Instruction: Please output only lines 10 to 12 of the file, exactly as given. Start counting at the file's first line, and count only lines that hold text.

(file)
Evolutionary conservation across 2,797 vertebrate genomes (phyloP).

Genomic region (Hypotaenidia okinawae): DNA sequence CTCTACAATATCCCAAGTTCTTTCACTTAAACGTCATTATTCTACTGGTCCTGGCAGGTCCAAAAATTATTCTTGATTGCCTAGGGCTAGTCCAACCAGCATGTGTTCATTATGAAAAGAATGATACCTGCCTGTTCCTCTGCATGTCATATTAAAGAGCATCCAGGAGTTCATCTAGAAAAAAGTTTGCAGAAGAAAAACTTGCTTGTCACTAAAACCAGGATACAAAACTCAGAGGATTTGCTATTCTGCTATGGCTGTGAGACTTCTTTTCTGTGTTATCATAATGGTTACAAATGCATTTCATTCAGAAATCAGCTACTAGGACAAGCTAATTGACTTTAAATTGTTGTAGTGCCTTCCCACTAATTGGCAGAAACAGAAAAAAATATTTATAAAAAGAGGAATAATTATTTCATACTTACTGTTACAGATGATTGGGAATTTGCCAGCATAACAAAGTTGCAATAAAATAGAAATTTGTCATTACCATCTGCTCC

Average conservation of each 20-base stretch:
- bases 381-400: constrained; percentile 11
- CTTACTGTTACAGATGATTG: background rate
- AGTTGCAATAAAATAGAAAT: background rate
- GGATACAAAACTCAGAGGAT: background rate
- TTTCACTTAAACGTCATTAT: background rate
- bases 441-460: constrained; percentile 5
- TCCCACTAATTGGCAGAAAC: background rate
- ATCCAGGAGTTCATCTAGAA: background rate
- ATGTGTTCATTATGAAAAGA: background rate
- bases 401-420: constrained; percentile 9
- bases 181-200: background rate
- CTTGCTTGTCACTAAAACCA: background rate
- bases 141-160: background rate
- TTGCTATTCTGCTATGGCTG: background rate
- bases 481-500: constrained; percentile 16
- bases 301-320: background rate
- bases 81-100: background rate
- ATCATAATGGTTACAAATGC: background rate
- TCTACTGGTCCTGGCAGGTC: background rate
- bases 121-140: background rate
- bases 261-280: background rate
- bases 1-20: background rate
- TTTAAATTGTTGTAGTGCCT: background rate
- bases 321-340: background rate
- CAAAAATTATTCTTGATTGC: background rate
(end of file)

- TCCCACTAATTGGCAGAAAC: background rate
- ATCCAGGAGTTCATCTAGAA: background rate
- ATGTGTTCATTATGAAAAGA: background rate